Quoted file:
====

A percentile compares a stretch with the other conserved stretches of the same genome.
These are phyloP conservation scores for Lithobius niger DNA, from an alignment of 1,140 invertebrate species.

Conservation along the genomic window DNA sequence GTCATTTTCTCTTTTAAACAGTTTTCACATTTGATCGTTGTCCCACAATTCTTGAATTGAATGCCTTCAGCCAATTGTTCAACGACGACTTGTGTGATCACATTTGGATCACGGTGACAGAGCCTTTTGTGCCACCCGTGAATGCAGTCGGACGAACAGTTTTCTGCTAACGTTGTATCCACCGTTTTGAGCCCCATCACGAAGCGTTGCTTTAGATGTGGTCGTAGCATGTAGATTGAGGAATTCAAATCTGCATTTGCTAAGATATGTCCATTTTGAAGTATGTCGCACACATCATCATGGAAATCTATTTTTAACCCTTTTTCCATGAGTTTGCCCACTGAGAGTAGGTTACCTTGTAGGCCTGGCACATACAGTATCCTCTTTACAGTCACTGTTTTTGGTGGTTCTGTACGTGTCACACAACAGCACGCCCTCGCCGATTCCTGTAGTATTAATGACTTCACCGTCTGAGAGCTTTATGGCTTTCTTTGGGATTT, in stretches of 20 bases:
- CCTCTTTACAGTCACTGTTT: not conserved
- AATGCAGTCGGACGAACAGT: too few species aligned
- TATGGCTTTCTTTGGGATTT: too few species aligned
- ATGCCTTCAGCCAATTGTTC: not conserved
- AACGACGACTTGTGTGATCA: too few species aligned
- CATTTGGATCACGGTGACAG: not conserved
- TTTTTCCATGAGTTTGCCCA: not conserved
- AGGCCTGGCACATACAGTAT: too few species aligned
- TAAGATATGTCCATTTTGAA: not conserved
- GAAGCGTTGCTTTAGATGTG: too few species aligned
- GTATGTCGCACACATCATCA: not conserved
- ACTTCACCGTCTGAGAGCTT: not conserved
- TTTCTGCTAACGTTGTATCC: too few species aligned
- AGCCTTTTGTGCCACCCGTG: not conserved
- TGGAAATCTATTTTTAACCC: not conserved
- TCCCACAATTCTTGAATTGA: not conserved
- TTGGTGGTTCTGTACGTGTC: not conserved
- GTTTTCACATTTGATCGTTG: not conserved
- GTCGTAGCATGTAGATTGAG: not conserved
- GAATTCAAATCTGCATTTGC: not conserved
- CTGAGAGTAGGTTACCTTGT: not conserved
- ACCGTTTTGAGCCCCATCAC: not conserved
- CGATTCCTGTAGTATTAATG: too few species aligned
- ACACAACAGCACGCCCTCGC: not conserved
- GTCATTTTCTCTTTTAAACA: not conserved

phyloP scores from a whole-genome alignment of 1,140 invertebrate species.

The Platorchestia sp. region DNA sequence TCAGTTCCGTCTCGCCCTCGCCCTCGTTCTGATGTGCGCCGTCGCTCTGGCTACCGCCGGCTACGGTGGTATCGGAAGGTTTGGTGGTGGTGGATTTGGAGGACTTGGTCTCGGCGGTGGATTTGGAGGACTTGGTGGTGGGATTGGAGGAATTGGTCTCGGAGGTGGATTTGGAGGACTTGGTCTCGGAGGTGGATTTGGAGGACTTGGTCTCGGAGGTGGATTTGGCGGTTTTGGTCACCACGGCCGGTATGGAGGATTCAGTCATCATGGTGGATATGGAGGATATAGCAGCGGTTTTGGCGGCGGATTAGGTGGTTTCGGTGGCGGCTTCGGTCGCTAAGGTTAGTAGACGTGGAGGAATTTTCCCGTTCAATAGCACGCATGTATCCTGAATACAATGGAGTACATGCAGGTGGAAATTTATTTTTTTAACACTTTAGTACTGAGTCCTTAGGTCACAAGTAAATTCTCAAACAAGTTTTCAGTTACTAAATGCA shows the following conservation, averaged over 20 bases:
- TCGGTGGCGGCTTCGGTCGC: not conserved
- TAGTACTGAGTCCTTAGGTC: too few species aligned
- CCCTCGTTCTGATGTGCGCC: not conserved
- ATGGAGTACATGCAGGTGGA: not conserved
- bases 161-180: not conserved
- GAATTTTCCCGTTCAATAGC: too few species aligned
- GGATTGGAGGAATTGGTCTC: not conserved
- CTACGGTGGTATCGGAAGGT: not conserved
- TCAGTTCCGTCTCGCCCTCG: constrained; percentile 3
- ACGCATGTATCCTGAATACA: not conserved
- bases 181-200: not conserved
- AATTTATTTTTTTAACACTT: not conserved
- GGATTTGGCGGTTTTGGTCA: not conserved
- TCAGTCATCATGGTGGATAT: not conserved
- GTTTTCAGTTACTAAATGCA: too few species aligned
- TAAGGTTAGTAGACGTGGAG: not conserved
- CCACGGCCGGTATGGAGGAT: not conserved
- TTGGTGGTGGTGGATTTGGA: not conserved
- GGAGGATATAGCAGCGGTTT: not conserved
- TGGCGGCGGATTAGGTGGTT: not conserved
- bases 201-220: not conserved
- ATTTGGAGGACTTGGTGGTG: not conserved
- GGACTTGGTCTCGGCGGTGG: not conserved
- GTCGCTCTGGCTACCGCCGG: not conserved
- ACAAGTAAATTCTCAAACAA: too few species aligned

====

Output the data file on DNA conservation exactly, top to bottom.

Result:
A percentile compares a stretch with the other conserved stretches of the same genome.
These are phyloP conservation scores for Lithobius niger DNA, from an alignment of 1,140 invertebrate species.

Conservation along the genomic window DNA sequence GTCATTTTCTCTTTTAAACAGTTTTCACATTTGATCGTTGTCCCACAATTCTTGAATTGAATGCCTTCAGCCAATTGTTCAACGACGACTTGTGTGATCACATTTGGATCACGGTGACAGAGCCTTTTGTGCCACCCGTGAATGCAGTCGGACGAACAGTTTTCTGCTAACGTTGTATCCACCGTTTTGAGCCCCATCACGAAGCGTTGCTTTAGATGTGGTCGTAGCATGTAGATTGAGGAATTCAAATCTGCATTTGCTAAGATATGTCCATTTTGAAGTATGTCGCACACATCATCATGGAAATCTATTTTTAACCCTTTTTCCATGAGTTTGCCCACTGAGAGTAGGTTACCTTGTAGGCCTGGCACATACAGTATCCTCTTTACAGTCACTGTTTTTGGTGGTTCTGTACGTGTCACACAACAGCACGCCCTCGCCGATTCCTGTAGTATTAATGACTTCACCGTCTGAGAGCTTTATGGCTTTCTTTGGGATTT, in stretches of 20 bases:
- CCTCTTTACAGTCACTGTTT: not conserved
- AATGCAGTCGGACGAACAGT: too few species aligned
- TATGGCTTTCTTTGGGATTT: too few species aligned
- ATGCCTTCAGCCAATTGTTC: not conserved
- AACGACGACTTGTGTGATCA: too few species aligned
- CATTTGGATCACGGTGACAG: not conserved
- TTTTTCCATGAGTTTGCCCA: not conserved
- AGGCCTGGCACATACAGTAT: too few species aligned
- TAAGATATGTCCATTTTGAA: not conserved
- GAAGCGTTGCTTTAGATGTG: too few species aligned
- GTATGTCGCACACATCATCA: not conserved
- ACTTCACCGTCTGAGAGCTT: not conserved
- TTTCTGCTAACGTTGTATCC: too few species aligned
- AGCCTTTTGTGCCACCCGTG: not conserved
- TGGAAATCTATTTTTAACCC: not conserved
- TCCCACAATTCTTGAATTGA: not conserved
- TTGGTGGTTCTGTACGTGTC: not conserved
- GTTTTCACATTTGATCGTTG: not conserved
- GTCGTAGCATGTAGATTGAG: not conserved
- GAATTCAAATCTGCATTTGC: not conserved
- CTGAGAGTAGGTTACCTTGT: not conserved
- ACCGTTTTGAGCCCCATCAC: not conserved
- CGATTCCTGTAGTATTAATG: too few species aligned
- ACACAACAGCACGCCCTCGC: not conserved
- GTCATTTTCTCTTTTAAACA: not conserved

phyloP scores from a whole-genome alignment of 1,140 invertebrate species.

The Platorchestia sp. region DNA sequence TCAGTTCCGTCTCGCCCTCGCCCTCGTTCTGATGTGCGCCGTCGCTCTGGCTACCGCCGGCTACGGTGGTATCGGAAGGTTTGGTGGTGGTGGATTTGGAGGACTTGGTCTCGGCGGTGGATTTGGAGGACTTGGTGGTGGGATTGGAGGAATTGGTCTCGGAGGTGGATTTGGAGGACTTGGTCTCGGAGGTGGATTTGGAGGACTTGGTCTCGGAGGTGGATTTGGCGGTTTTGGTCACCACGGCCGGTATGGAGGATTCAGTCATCATGGTGGATATGGAGGATATAGCAGCGGTTTTGGCGGCGGATTAGGTGGTTTCGGTGGCGGCTTCGGTCGCTAAGGTTAGTAGACGTGGAGGAATTTTCCCGTTCAATAGCACGCATGTATCCTGAATACAATGGAGTACATGCAGGTGGAAATTTATTTTTTTAACACTTTAGTACTGAGTCCTTAGGTCACAAGTAAATTCTCAAACAAGTTTTCAGTTACTAAATGCA shows the following conservation, averaged over 20 bases:
- TCGGTGGCGGCTTCGGTCGC: not conserved
- TAGTACTGAGTCCTTAGGTC: too few species aligned
- CCCTCGTTCTGATGTGCGCC: not conserved
- ATGGAGTACATGCAGGTGGA: not conserved
- bases 161-180: not conserved
- GAATTTTCCCGTTCAATAGC: too few species aligned
- GGATTGGAGGAATTGGTCTC: not conserved
- CTACGGTGGTATCGGAAGGT: not conserved
- TCAGTTCCGTCTCGCCCTCG: constrained; percentile 3
- ACGCATGTATCCTGAATACA: not conserved
- bases 181-200: not conserved
- AATTTATTTTTTTAACACTT: not conserved
- GGATTTGGCGGTTTTGGTCA: not conserved
- TCAGTCATCATGGTGGATAT: not conserved
- GTTTTCAGTTACTAAATGCA: too few species aligned
- TAAGGTTAGTAGACGTGGAG: not conserved
- CCACGGCCGGTATGGAGGAT: not conserved
- TTGGTGGTGGTGGATTTGGA: not conserved
- GGAGGATATAGCAGCGGTTT: not conserved
- TGGCGGCGGATTAGGTGGTT: not conserved
- bases 201-220: not conserved
- ATTTGGAGGACTTGGTGGTG: not conserved
- GGACTTGGTCTCGGCGGTGG: not conserved
- GTCGCTCTGGCTACCGCCGG: not conserved
- ACAAGTAAATTCTCAAACAA: too few species aligned